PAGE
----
Have you ever wondered how you view life?
How we each have our own unique way we understand, commute things.
How our own life’s experiences relate to our understanding.
I was once told by a detective that there is nothing more confusing than eye witnesses. How five people could watch the same event unfold yet describe it back in extremely different ways. How bias and expectation could change how they saw things.
I’m seeing this greatly today in the current political sphere especially around the subject of the NHS.
How people who have never had to use the Health service or only once in a blue moon are falling for the Conservative facade of a failing system.
I’m so tired of reading that more money won’t save a failing system or the biggest myth that doctors are asking for unfair contracts.
That privatisation is the only way to save our healthcare.
Bullshit and lies.
On July 5th 1948 Aneurin Bevan launched the first NHS hospital, his philosophy was simple. A service paid for by the people through taxation but all healthcare given freely at the point of delivery. The cost through taxation was to be fair as people would pay according to their means.
It was and still is one of the greatest achievements of any government here in the U.K. The NHS saves lives every single minute of every day. The Doctors and nurses work tirelessly and are often under appreciated for the wellbeing of everyone.
When a patient turns up on a surgeons table, he doesn’t stop to ask before he makes his incision to check the man can afford his fee, the surgery costs. No he works hard to save or to give a better quality of life.
The midwife preparing to deliver a baby doesn’t check the financial wellbeing of the mother. No she is too busy checking the physical wellbeing of the child and the mother.
A life is a life, one is not valued above the other and that’s the way healthcare should be and should stay. One for all, free at the point of delivery.
Let me tell you about my experience of the NHS. I was actually one of those people that moaned about waiting lists, moaned about crowded GP Surgeries. I was healthy, my children were healthy it was easy to moan from position of healthy privilege. Then suddenly my world changed. My beautiful daughter became a regular visitor on the children’s ward. Nurses started to become my friends and Doctors became literally her life savers.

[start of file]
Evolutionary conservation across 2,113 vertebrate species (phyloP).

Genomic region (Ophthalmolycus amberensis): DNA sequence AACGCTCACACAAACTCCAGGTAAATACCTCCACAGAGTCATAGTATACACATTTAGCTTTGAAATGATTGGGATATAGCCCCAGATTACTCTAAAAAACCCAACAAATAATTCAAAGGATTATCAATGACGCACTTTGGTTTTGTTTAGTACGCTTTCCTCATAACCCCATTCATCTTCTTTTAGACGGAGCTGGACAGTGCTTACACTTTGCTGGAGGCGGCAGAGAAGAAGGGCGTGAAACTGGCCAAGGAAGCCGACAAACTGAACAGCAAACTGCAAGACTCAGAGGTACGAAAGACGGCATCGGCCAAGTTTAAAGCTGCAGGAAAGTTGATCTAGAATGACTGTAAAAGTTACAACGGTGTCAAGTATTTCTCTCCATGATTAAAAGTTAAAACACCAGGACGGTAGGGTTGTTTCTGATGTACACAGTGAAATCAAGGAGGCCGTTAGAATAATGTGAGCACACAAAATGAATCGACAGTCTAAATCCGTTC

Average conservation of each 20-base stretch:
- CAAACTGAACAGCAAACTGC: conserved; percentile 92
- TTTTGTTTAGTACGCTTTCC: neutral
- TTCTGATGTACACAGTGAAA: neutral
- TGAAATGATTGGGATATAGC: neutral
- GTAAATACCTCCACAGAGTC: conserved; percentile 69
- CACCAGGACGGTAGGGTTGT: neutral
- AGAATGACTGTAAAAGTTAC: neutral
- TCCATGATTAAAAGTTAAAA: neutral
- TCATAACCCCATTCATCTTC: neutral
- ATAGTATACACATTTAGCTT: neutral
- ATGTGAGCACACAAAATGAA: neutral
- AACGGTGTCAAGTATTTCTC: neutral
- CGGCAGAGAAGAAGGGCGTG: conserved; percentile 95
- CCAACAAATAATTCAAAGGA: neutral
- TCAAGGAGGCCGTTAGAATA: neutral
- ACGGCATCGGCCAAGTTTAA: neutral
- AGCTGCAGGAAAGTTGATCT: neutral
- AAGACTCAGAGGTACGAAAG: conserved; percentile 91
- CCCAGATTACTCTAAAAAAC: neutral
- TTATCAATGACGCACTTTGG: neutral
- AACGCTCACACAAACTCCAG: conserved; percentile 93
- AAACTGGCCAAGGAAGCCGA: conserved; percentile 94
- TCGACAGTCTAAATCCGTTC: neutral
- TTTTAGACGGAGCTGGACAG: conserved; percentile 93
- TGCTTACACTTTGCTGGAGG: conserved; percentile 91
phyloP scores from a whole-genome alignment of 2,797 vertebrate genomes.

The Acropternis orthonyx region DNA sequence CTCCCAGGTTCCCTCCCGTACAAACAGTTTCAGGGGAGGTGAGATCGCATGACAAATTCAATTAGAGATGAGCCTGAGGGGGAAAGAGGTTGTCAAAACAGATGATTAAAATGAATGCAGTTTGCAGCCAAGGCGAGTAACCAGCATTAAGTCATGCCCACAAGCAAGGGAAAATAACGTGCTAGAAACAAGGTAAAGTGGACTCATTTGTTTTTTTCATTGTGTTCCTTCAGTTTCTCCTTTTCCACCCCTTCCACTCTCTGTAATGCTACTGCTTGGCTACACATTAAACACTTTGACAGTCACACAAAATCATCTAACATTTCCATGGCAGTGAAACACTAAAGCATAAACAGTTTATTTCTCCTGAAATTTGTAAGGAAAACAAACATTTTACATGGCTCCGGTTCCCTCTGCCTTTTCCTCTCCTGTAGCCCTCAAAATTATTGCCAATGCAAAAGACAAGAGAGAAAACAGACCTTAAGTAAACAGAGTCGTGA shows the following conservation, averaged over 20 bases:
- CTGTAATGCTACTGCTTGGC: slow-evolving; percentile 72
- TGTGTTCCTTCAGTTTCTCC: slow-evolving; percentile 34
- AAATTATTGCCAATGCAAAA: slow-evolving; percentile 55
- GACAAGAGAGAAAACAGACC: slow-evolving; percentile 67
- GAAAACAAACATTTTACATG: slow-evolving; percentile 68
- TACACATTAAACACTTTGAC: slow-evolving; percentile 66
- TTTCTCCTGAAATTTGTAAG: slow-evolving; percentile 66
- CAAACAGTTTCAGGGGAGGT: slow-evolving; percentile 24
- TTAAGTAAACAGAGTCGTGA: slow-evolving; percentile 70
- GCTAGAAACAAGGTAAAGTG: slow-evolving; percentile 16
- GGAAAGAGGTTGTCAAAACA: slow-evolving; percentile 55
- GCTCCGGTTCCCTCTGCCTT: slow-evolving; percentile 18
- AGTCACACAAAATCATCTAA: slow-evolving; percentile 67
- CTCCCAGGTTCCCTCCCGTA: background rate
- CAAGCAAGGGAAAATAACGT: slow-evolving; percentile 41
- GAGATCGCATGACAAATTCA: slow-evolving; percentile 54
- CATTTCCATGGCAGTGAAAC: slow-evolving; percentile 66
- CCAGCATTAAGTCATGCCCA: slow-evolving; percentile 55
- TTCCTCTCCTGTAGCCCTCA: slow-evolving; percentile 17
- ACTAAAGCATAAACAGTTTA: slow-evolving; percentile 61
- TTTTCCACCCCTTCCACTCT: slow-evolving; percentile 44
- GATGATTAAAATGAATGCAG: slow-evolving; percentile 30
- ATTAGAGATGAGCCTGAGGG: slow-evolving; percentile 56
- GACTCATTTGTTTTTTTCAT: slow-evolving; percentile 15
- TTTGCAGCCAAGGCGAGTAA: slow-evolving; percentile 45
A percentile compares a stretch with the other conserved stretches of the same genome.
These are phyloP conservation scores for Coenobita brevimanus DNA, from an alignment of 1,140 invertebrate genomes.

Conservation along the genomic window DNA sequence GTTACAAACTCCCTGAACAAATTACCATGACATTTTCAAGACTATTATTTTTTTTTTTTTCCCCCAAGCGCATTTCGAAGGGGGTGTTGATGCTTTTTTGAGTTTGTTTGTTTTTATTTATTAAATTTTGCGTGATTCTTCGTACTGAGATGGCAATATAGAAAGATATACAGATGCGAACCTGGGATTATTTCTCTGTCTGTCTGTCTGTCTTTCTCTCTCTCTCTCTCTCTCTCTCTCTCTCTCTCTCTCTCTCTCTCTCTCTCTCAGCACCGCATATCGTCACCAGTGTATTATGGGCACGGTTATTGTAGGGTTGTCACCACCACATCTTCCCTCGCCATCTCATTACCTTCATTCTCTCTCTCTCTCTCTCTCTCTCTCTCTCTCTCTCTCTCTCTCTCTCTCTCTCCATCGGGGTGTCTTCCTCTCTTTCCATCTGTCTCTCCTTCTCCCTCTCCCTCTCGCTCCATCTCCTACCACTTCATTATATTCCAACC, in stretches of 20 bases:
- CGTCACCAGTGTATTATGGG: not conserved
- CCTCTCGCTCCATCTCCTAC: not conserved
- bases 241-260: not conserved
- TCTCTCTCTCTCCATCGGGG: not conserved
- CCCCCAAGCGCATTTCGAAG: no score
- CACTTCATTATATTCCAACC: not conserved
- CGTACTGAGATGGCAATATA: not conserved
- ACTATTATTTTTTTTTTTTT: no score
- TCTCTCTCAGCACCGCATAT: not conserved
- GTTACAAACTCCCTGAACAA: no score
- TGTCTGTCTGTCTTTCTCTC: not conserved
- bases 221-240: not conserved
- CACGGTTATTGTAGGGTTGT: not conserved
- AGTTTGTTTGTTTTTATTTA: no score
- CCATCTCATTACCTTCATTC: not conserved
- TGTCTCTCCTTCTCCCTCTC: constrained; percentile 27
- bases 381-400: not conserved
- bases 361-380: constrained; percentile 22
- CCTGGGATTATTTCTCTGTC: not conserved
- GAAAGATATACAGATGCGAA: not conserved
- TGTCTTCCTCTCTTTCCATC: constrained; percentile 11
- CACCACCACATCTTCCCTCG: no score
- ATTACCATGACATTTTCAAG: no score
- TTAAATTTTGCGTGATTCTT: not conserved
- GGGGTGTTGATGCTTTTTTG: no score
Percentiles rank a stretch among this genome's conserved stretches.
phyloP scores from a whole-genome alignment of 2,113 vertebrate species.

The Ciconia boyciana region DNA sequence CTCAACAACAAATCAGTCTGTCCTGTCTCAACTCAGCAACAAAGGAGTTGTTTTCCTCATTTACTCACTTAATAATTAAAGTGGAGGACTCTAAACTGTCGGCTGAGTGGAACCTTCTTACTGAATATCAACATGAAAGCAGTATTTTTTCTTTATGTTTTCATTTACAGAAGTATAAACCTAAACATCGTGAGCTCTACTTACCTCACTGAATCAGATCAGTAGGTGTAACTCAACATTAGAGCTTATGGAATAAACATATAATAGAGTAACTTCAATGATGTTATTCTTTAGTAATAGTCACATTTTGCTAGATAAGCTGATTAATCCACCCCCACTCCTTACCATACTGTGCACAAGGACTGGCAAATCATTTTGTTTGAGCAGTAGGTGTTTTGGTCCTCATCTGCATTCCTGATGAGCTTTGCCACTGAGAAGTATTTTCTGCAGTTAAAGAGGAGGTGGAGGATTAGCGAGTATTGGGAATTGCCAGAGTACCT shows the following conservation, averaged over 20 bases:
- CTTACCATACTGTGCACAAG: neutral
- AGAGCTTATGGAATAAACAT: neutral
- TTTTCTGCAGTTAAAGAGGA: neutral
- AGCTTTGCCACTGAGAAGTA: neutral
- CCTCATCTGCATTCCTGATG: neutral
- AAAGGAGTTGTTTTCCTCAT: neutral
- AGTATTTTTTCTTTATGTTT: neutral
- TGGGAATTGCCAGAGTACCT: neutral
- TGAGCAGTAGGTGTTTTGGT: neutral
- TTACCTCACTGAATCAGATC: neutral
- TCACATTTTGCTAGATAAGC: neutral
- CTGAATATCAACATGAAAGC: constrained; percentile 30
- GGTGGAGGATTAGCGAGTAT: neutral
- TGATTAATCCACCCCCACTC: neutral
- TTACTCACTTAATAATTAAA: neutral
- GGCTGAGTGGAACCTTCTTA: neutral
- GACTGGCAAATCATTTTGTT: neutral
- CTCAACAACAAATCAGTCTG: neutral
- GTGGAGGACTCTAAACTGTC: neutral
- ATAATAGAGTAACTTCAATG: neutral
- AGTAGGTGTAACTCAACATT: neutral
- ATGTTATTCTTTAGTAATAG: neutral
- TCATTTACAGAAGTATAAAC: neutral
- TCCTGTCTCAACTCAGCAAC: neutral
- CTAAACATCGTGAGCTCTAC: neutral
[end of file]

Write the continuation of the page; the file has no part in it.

The NHS started to extend into my home, prescriptions, medical equipment, Physio things needed to help keep my daughter well, help keep my daughter alive.
Not once before an emergency seizure medication was given was I asked for my bank details. Not once did they turn around and say “I’m sorry you cannot afford this”.
Because guess what, I wouldn’t have been able to.
Already this year Doctors and nurses have saved the life of my son. They worked through the night, standing by his side. Oxygen, high dependency machines. The NHS continues to work to keep him well, only today did our wonderful community nurse come to take bloods and swaps.
Our NHS is something that here in the U.K. we should be extremely proud of. Privatisation doesn’t work, I only have to look to other counties for evidence of this. Insurance companies refusing to pay for treatment, disabled children going without equipment, because rules have changed and what was once entitled is no longer considered necessary.
Privatisation works for those that can afford it. It’s as simple as that.
Our NHS is not dying it is slowly being strangled by those that wish to exploit the system for their own personal gain.
Those that do not care about people just pound signs.
I’m tired of seeing photographs and reading stories of people being left in corridors in hospitals waiting for treatment.
Does this happen?
But it is not because a system is failing but because a government will not fairly fund the system. We are not running out of beds because they are all taken up by asylum seekers, there are beds. Wards and wards are being left empty simply because the government will not fund the staff needed to keep them open.